welcome to TAIFOL

A consortium financed by la Fundació Marató TV3 that stands for Tailored Immunotherapies in Follicular Lymphoma.

What is follicular lymphoma (FL)?

Follicular Lymphoma (FL) is a slow-growing type of cancer that develops when B-cells (also known as B-lymphocytes) become abnormal. B-cells are white blood cells that fight infection. The abnormal B-cells (lymphoma cells) usually accumulate in lymph nodes, but they can affect other parts of the body.

Causes of follicular lymphoma (FL)

Its origin is not fully known, but they likely come from the interplay between (i) genetic alterations in the abnormal B-cells and (ii) their microenvironment. The supporting tissue formed by different cell types (non-tumor cells) and extracellular matrix provides the abnormal B-cells with an additional survival advantage. This tumor “social network” is called the tumor microenvironment (TME).

Diagnosis of follicular lymphoma (FL)

The most common diagnostic test for FL is to remove part or all of an enlarged lymph node (a biopsy). This may be done under local or general anesthetic. The biopsy is then sent to a Pathology Laboratory to be checked for lymphoma cells by a Pathologist together with additional cellular and molecular analysis.

Staging and grading of follicular lymphoma (FL)

Initial work-up should include imaging studies (computed tomography (CT) or PET-CT) and a bone marrow aspirate and biopsy. The staging is established following the Ann Arbor classification system according to the dissemination status and patient symptoms. Grading is assessed by a pathologist and is related to the proliferative index of FL.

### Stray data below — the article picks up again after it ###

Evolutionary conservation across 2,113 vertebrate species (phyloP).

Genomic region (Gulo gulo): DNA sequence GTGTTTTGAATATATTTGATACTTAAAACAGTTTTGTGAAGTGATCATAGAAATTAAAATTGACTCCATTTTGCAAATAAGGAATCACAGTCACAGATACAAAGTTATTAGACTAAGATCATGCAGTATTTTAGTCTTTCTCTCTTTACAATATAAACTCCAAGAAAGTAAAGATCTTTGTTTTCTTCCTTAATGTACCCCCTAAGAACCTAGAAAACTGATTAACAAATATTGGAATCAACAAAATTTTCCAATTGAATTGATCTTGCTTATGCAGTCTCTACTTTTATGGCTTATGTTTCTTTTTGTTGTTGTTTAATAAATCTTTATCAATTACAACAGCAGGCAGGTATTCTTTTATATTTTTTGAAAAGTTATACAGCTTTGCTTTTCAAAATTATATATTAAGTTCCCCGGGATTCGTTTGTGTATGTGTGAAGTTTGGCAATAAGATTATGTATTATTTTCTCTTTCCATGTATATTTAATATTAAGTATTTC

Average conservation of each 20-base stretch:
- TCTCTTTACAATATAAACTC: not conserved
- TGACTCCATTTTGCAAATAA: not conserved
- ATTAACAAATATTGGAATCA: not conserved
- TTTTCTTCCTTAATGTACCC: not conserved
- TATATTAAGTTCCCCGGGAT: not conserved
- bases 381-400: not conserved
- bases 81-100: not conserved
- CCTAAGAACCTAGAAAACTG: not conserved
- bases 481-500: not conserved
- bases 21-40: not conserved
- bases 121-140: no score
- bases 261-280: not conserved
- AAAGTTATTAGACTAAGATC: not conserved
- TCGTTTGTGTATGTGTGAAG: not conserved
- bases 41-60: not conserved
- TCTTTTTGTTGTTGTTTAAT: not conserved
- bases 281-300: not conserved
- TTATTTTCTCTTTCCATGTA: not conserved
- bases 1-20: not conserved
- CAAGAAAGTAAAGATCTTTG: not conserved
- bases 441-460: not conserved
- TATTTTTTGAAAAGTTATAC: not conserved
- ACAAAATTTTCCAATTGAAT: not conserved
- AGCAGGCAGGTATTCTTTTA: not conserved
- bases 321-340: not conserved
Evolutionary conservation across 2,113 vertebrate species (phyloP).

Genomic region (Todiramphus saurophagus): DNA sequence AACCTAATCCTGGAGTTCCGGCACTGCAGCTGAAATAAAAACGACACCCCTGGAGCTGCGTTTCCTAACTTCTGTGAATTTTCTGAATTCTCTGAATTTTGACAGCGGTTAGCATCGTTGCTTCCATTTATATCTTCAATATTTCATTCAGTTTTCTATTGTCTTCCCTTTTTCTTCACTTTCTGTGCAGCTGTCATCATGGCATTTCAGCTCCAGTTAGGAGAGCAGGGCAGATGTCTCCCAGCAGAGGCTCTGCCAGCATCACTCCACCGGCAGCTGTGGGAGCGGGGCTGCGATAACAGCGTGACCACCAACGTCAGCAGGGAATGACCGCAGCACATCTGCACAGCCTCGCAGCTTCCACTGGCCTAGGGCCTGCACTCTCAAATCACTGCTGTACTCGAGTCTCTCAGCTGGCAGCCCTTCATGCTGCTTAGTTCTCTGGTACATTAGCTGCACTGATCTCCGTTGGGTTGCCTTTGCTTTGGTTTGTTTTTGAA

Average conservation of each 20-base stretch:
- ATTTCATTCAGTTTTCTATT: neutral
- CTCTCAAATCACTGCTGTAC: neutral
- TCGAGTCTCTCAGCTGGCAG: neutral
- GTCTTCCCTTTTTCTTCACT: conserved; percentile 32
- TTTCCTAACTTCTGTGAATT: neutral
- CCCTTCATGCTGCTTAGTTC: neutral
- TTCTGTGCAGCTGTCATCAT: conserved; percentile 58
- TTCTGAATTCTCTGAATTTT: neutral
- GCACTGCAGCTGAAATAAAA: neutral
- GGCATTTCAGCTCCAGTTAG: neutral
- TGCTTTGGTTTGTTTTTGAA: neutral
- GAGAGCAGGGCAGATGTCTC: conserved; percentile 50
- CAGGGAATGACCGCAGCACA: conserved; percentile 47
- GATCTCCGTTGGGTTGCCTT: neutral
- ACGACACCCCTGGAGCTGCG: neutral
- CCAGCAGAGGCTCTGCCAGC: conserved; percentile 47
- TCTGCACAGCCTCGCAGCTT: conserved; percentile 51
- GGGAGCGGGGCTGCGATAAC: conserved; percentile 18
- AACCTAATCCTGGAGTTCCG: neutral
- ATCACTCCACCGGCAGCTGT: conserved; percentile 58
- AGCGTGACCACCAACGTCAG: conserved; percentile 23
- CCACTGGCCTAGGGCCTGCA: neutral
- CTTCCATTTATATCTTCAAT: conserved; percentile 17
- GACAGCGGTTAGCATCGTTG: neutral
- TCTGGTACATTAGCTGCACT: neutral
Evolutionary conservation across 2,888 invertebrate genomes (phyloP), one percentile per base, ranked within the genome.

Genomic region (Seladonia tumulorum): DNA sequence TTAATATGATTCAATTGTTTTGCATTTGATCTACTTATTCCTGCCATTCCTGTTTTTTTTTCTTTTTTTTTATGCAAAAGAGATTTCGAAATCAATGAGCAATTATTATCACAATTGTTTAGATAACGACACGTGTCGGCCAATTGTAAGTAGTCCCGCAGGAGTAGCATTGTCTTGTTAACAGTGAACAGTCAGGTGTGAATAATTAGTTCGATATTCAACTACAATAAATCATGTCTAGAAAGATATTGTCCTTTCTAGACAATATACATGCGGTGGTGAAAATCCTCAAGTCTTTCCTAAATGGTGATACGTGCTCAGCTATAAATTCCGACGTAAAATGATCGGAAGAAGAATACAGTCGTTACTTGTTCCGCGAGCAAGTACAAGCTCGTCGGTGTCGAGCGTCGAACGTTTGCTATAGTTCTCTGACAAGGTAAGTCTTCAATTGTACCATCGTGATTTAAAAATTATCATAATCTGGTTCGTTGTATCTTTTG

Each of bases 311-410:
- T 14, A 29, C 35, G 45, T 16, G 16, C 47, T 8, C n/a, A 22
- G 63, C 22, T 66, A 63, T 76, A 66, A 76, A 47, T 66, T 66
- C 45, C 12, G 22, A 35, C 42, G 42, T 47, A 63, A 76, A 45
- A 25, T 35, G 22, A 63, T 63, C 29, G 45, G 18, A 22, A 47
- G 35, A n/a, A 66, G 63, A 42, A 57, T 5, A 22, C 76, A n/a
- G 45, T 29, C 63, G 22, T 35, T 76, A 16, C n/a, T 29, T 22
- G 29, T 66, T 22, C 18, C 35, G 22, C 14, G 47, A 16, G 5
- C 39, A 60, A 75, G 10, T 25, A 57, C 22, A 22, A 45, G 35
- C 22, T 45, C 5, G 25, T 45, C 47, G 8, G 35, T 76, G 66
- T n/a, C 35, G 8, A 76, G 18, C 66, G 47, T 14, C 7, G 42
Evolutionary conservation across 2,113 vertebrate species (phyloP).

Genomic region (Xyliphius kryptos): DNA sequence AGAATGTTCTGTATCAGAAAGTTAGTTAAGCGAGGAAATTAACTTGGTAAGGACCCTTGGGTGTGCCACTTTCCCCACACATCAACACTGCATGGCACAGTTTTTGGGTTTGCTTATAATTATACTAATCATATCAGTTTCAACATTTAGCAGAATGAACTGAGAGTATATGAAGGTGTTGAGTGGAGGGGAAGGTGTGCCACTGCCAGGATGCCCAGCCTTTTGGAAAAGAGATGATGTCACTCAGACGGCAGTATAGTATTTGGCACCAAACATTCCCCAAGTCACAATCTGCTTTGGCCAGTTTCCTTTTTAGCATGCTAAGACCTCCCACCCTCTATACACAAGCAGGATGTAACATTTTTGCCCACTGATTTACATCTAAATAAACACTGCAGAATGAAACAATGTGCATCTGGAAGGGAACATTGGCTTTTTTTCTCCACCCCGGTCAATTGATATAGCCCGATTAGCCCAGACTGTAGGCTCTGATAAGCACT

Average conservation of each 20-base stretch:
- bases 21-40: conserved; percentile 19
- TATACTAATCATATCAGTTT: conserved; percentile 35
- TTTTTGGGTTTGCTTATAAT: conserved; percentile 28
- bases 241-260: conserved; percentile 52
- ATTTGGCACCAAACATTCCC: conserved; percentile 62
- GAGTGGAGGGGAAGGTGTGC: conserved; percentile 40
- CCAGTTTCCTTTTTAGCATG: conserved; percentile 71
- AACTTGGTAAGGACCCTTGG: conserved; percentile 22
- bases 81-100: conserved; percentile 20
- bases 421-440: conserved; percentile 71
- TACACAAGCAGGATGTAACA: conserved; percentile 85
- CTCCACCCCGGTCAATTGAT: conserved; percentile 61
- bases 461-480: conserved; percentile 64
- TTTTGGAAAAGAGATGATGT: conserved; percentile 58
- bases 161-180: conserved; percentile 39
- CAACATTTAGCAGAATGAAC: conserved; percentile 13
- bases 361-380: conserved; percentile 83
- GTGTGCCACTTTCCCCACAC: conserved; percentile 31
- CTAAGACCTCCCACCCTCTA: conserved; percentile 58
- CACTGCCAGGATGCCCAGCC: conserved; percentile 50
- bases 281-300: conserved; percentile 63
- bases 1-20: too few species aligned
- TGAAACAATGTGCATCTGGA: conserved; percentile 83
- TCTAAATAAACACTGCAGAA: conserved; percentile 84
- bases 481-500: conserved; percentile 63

a low-grade lymphoma

FL is in general a low-grade lymphoma and usually develops slowly. Some patients may not need treatment for months or years. However, FL is a highly heterogeneous disease and some patients can clinically progress or undergo histological transformation (HT) to an aggressive lymphoma.

FL is still considered incurable

FL is still considered incurable, as this type of lymphoma usually responds to initial therapy, but the majority of patients eventually relapse. To this divergent evolution, the lymphoma “social network” or microenvironment may contribute in different flavours, especially in facilitating the escape of the abnormal B-cells from the surveillance of the patient ́s immune system in a different degree in each case. This escaping mechanism may contribute to clinical progression and HT.

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How can we help?

TAIFOL aims to characterize the interactions between the abnormal B-cells and their immune TME. The heterogeneity of this immune TME will be grouped into four distinct scenarios based on the different clinical responses to standard chemo-immuno therapeutic regimens. We will use a mutiparametric approach using genomic, transcriptomic and imaging techniques. These results will provide the basis to design tailored immunotherapies directed to reactivate the immune system in each clinical subgroup that will be validated in state-of-the-art 3D cultures of FL patient’s cells.